How to Treat a sting from a stinging nettle

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An herbaceous plant found abundantly in North America, Europe, parts of Asia, and northern Africa, the stinging nettle (Urtica dioica) is spiked with tiny hollow spines. When an animal or human comes into contact with the plant, the tips of the spines break off and the chemical irritant within is effectively injected into the skin of the individual. The irritant includes formic acid and histamine, which cause a painful, itchy rash. The symptoms of contact with the stinging nettle may last anywhere from minutes to days, depending on the individual's sensitivity to the irritants. Because the chief irritant is acidic, the best way to alleviate the pain of a sting from a stinging nettle is to counteract it with a base.

Things You'll Need

  • Baking soda and water
  • Insect sting relief (pads, wipes, spray, etc.)
  • Curled dock (Rumex crispus) or jewelweed (Impatiens capensis)
  • Duct tape or masking tape
  • Soap and water
  • Antihistamine cream
  • The most effective neutralizer for the acidic sting of the stinging nettle is a paste made from baking soda and water. Applied to the area of the rash immediately after contact, this works very quickly to ease the pain and soothe the itching. If you are hiking or working outside in an area known to contain stinging nettle plants, it is a good idea to carry a small container of baking soda and a bottle of water. This way, you can mix up a paste as soon as you are stung. Alternatively, you can carry insect sting-relief pads, wipes or liquid. These are also effective in relieving the pain and itching associated with the sting of stinging nettle.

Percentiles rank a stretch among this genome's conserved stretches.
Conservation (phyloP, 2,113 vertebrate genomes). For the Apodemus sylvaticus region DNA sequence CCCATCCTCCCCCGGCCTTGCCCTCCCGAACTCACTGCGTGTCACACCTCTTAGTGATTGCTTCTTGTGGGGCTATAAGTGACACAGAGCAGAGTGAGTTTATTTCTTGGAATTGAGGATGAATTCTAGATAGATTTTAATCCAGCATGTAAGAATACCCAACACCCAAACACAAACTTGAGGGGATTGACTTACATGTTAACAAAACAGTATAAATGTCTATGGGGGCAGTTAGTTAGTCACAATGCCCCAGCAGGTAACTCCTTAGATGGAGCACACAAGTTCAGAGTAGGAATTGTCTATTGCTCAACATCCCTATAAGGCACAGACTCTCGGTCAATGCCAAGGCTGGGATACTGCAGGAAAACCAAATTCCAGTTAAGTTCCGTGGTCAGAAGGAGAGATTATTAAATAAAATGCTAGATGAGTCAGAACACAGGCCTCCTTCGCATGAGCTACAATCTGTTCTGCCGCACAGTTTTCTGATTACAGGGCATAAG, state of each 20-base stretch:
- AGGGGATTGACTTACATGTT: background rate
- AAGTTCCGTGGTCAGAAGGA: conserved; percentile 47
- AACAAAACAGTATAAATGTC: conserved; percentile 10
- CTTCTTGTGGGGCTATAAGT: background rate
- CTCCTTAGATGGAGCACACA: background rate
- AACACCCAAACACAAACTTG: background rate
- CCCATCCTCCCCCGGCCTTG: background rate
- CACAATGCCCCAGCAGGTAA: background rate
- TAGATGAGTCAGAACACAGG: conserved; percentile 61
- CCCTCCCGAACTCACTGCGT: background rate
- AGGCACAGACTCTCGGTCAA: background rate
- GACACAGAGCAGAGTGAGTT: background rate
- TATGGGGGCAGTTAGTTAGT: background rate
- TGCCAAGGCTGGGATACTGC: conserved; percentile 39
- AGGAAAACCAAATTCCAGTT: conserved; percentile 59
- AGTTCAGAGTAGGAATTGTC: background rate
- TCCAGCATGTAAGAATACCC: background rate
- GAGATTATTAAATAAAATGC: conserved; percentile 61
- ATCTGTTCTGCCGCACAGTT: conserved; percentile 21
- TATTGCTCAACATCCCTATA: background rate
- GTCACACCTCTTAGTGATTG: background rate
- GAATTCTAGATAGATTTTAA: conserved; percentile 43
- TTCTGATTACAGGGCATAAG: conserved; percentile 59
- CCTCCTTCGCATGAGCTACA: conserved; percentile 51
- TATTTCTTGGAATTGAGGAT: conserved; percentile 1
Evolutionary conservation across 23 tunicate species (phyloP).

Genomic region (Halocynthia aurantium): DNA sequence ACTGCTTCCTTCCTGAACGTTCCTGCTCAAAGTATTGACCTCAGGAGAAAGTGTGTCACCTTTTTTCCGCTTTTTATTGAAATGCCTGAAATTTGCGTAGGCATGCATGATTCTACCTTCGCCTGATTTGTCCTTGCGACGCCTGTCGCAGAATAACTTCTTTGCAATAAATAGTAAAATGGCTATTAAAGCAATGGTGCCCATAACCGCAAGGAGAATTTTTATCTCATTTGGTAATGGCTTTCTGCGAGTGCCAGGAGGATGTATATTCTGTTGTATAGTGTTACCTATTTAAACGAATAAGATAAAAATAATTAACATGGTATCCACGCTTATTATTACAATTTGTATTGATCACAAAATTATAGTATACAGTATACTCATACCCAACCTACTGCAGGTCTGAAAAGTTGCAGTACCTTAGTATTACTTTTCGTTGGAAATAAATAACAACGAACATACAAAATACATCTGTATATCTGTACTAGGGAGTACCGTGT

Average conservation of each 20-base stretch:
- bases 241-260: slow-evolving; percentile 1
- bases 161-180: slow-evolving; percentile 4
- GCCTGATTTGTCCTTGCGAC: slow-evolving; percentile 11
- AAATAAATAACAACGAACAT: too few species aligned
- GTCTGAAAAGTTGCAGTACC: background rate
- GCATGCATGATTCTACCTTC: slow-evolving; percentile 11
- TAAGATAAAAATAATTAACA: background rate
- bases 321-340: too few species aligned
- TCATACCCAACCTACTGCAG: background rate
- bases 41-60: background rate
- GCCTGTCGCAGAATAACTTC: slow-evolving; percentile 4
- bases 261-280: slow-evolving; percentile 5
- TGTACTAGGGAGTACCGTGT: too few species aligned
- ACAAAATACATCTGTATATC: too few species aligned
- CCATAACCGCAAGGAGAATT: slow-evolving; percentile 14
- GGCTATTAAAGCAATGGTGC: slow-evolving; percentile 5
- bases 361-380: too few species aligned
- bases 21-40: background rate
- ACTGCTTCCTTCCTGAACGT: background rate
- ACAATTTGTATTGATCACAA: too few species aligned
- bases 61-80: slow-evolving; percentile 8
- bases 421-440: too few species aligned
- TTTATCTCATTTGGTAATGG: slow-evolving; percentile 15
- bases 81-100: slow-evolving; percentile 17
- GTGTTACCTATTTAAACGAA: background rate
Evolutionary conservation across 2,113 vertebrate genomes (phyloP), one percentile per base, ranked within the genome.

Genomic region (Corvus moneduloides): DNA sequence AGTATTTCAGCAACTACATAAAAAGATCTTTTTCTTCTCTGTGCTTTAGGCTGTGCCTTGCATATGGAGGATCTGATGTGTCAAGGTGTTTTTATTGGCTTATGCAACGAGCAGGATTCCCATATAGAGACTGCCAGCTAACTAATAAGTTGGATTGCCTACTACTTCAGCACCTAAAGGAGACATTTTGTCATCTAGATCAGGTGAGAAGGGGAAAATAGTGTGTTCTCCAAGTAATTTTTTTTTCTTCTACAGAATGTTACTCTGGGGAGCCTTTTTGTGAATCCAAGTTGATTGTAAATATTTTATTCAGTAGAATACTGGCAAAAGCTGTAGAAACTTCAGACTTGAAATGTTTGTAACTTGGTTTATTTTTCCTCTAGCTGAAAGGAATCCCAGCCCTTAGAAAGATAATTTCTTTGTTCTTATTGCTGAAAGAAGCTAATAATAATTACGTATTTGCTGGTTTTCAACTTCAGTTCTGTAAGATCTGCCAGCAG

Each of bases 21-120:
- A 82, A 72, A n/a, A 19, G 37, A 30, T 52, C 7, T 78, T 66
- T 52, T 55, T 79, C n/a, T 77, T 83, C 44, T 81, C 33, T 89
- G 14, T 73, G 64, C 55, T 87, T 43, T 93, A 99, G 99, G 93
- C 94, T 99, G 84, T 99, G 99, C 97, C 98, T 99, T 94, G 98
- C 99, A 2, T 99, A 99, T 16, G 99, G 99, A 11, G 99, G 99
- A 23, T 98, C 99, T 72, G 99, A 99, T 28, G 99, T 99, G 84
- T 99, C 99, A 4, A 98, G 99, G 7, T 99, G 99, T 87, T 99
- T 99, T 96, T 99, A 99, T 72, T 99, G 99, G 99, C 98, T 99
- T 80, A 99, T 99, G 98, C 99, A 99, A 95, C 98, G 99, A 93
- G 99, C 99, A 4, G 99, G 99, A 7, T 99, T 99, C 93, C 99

• If no baking soda is at hand, look around for curled dock or jewelweed. Often, these plants grow in proximity to the stinging nettle. Either of these plants may be rubbed on the exposed area to soothe the itching and burning of the sting.

  • If neither plant nor baking soda remedies can be had, you can rub some saliva on the affected area. Human saliva has a slightly basic quality, and in a pinch this may be your best chance for relief.

  • Once you return to an area where you can administer proper first aid to yourself, take a look at the affected area in good light. If you see spines protruding from your skin, use the sticky side of a piece of duct tape or masking tape to remove them. Wash the area with soap and water and pat dry. You may wish to apply an antihistamine cream to reduce swelling and redness.

  • If the area affected by the stinging nettles doesn't seem to be improving or you experience any additional symptoms, give your physician a call. He or she may suggest that you take an oral antihistamine or Tylenol or Ibuprofen to help deal with the discomfort.

Tips & Warnings

  • Stinging nettle is actually valued as a nutritious, edible plant. Use gloves to harvest, clean and chop the nettles. Once steamed, the spines are harmless.

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